According to real-time data from Johns Hopkins University, as of January 25, the total number of confirmed cases of COVID-19 around the world was 99.269 million, with 25.128 million in the United States, India ranking second with 10.668 million, accounting for 25.3% and 10.7% individually of all. There are more than 1 million cases in 16 countries, which are Brazil, Russia, Britain, France, Spain, Italy, Turkey, Germany, Colombia, Argentina, Mexico, Poland, South Africa, Iran, Ukraine, and Peru. The number of confirmed cases in China (including Hong Kong and Macau), which reported the epidemic first, continues to decline, and now ranks 82.

The total number of deaths worldwide is 2.131 million.

In mid-December 2020, the FDA successively approved emergency marketing permits for the COVID-19 vaccines of Pfizer and Modena, which were fully put into production, distributed to all parts of the United States in proportion to the population, and given to people for free in accordance with pre-established priorities.

The pharmaceutical giant Merck announced that it will stop the development of V590 and V591, the two COVID-19 vaccine candidates, and continue to develop two research-based therapeutic vaccine candidates.

Merck is a pioneer in the vaccine R&D. Since its establishment 125 years ago, Merck has been providing medicines and vaccines for tricky diseases to the whole world, making contributions to the prevention and treatment of diseases that threaten humans and animals, including cancer, HIV, Ebola, and emerging animal diseases.

For COVID-19 vaccine development, Merck tried two viral vector vaccines, measles virus vector and vesicular stomatitis virus vector. However, the Phase 1 clinical study revealed that although V590 and V591 are well tolerated, the immune effects were far from satisfactory, and the level of antibodies produced was even lower than that of recovered patients.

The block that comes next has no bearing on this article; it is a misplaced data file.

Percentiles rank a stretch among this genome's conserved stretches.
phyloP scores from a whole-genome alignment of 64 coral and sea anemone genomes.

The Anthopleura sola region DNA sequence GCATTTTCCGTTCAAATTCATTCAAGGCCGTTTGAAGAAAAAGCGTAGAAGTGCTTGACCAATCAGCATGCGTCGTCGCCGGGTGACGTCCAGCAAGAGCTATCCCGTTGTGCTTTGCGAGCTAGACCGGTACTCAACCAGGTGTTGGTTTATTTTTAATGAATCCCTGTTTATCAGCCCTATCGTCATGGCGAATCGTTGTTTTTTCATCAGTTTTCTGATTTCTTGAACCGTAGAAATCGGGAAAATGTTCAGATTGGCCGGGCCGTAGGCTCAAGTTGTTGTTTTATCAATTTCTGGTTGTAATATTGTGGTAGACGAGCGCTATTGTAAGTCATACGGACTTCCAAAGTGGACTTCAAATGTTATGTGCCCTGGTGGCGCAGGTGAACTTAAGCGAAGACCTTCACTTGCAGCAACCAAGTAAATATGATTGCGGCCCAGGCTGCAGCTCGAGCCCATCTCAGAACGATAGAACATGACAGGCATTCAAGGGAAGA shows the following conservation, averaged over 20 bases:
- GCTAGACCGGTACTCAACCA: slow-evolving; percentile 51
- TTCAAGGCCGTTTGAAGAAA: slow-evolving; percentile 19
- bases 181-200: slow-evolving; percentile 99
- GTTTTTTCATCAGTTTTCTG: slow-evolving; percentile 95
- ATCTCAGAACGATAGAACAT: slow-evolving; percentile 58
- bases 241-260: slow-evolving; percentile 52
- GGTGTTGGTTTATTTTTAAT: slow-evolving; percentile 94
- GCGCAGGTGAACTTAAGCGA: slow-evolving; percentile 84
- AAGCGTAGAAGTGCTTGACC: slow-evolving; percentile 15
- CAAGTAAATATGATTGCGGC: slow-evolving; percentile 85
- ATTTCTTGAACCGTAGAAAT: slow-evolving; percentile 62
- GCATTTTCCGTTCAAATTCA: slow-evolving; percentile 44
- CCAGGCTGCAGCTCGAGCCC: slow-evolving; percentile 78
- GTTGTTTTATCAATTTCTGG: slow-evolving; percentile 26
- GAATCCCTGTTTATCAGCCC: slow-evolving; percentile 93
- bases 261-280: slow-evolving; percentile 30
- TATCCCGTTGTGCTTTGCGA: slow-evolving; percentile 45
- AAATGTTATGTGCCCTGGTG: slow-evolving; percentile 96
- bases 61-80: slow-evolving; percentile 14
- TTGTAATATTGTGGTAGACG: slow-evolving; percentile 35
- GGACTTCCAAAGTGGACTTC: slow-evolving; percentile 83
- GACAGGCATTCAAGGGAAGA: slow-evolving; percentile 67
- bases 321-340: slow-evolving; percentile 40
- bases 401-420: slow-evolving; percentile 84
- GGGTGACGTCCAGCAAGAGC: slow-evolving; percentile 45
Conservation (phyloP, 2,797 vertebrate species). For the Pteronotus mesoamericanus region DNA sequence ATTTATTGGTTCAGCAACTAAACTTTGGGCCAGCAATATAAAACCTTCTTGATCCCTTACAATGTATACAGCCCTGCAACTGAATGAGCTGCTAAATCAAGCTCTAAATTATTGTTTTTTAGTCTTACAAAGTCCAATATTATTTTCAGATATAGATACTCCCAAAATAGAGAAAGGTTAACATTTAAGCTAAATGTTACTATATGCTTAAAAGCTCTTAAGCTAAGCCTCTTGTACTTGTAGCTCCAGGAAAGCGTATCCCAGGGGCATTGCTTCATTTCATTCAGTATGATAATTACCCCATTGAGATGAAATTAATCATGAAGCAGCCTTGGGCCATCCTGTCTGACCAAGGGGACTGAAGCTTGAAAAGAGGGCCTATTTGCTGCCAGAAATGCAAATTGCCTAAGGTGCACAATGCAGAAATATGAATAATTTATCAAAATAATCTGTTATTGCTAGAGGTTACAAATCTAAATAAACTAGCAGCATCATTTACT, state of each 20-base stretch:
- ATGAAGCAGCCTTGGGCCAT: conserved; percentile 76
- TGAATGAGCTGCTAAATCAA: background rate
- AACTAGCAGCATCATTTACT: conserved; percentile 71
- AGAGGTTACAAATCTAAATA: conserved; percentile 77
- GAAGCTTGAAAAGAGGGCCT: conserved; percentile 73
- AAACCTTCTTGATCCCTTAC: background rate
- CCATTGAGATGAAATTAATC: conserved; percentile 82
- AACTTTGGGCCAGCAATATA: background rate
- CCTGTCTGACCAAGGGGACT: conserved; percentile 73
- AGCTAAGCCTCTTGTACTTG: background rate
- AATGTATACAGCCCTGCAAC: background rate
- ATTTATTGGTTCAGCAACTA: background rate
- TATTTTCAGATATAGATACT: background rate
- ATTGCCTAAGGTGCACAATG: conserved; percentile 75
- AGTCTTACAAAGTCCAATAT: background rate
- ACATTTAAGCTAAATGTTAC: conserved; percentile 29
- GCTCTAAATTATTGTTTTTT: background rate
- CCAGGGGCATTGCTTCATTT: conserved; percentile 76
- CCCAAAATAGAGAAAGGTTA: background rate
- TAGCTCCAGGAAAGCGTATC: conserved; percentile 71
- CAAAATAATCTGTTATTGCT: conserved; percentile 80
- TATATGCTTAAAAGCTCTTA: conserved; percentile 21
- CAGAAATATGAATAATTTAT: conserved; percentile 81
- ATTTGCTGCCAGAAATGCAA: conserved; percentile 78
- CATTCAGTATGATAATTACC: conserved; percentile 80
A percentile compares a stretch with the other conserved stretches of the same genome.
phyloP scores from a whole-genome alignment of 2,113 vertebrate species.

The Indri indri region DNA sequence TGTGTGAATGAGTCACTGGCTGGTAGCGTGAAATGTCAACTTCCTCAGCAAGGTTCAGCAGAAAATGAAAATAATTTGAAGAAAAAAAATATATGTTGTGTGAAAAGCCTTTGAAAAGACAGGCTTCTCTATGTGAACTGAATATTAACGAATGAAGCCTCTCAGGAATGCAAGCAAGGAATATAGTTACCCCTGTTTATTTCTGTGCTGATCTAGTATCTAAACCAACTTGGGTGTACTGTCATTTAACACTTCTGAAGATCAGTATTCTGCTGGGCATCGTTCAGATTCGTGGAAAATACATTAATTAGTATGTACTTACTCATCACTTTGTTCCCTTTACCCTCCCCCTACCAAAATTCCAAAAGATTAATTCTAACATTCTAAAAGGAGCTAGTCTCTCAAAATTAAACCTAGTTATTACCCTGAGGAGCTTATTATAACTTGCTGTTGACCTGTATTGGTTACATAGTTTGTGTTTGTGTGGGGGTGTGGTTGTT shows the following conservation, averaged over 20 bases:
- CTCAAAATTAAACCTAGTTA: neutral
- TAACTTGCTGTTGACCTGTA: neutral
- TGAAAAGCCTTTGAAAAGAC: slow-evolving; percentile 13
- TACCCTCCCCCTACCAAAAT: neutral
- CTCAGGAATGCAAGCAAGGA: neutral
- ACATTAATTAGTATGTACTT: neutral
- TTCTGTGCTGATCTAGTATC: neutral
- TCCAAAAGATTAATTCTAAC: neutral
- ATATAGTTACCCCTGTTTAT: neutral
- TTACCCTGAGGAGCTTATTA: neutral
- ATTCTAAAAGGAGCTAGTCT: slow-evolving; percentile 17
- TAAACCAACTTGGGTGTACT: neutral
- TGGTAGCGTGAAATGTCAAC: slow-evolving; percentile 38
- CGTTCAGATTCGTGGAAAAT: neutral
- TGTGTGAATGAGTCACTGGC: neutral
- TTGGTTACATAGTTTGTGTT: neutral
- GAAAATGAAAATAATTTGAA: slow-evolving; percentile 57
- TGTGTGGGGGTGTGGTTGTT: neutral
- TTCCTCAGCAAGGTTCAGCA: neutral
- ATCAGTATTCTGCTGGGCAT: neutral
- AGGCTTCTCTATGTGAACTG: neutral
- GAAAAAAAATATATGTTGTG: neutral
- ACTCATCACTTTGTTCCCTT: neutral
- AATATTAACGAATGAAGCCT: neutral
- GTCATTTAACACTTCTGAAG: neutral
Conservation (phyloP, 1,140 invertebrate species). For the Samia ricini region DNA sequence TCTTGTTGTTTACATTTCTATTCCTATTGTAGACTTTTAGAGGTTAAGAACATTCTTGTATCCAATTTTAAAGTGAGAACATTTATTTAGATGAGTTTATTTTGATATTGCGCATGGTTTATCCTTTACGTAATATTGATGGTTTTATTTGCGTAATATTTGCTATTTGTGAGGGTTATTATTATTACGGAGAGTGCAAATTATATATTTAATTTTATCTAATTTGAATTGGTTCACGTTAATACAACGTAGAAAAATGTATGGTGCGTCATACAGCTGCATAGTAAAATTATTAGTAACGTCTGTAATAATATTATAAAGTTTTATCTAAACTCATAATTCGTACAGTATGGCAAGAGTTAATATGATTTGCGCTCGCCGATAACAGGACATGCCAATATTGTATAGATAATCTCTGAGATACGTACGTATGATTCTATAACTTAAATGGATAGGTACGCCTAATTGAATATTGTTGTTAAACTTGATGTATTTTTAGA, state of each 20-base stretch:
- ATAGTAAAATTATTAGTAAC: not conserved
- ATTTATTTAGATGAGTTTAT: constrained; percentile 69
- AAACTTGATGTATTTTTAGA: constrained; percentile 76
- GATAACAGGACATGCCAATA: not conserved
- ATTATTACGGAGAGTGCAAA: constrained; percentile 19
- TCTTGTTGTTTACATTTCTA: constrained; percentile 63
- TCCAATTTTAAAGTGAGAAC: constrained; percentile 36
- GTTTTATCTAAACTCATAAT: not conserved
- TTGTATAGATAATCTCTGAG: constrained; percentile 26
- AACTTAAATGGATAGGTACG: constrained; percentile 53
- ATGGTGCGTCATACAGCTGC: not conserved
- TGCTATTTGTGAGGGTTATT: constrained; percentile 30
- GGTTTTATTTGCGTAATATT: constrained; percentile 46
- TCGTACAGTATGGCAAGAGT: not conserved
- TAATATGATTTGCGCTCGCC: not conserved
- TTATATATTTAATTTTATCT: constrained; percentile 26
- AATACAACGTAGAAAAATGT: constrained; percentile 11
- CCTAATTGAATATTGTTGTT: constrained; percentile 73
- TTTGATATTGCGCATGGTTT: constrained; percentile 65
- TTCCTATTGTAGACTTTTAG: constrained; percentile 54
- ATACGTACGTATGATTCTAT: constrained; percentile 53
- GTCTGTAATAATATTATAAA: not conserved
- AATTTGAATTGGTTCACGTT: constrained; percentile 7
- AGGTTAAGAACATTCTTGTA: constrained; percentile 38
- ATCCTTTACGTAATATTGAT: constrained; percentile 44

In contrast, the vaccine jointly developed by Pfizer and BioNTech and the vaccine developed by Moderna could stimulate antibodies several times that of recovered patients. The adenovirus vector vaccine jointly developed by AstraZeneca and Oxford could produce antibodies comparable to those of recovered patients.

Therefore, Merck had to terminate the development of these two candidate vaccines. Meanwhile, Merck announced that it will apply the research strategy and production capacity to the promotion of two therapeutic SARS-CoV-2 vaccine candidate, MK-4482 and MK-7110, and expand the scale of production.

MK-7110 (previously known as CD24Fc) is the first investigative recombinant fusion protein of its kind, which mainly regulates the inflammatory response caused by SARS-CoV-2 by targeting checkpoints of new immune pathways. The phase 3 study interim results showed that the risk of death or respiratory failure in hospitalized patients with moderate to severe symptoms was reduced by more than 50%.

Molnupiravir (MK-4482), an oral antiviral drug developed jointly with Ridgeback Bio, is currently undergoing phase 2/3 clinical trial in hospitals and outpatients.

Strategies to build a safe and effective COVID-19 vaccine mainly involve antigen (, vector, and vaccination plan.

The viral structures with affinity include S protein, N protein, matrix (M) protein, and envelope protein (E). For SARS-CoV-2, it was proved that only antibodies targeting the S protein can neutralize the virus and prevent infection.

Vaccine vectors are generally divided into six categories, which are live attenuated viral vectors, recombinant viral vectors, inactivated viral vectors, protein subunit vectors, virus-like particles (VLPs), and DNA or RNA.

Vaccination route and plan
The best opportunity for SARS-CoV-2 control and elimination is in the asymptomatic or early stage of infection (2-14 days), which may require all immune components to be in the mucosa before the virus enters. Neither live attenuated vaccines, protein subunits vaccines, or nucleic acid vaccines can be injected through the respiratory mucosal route. In contrast, recombinant viral vector vaccines are safe and efficient for the vaccination of respiratory mucosa.

Author's Bio: 

Fan of biotechnology.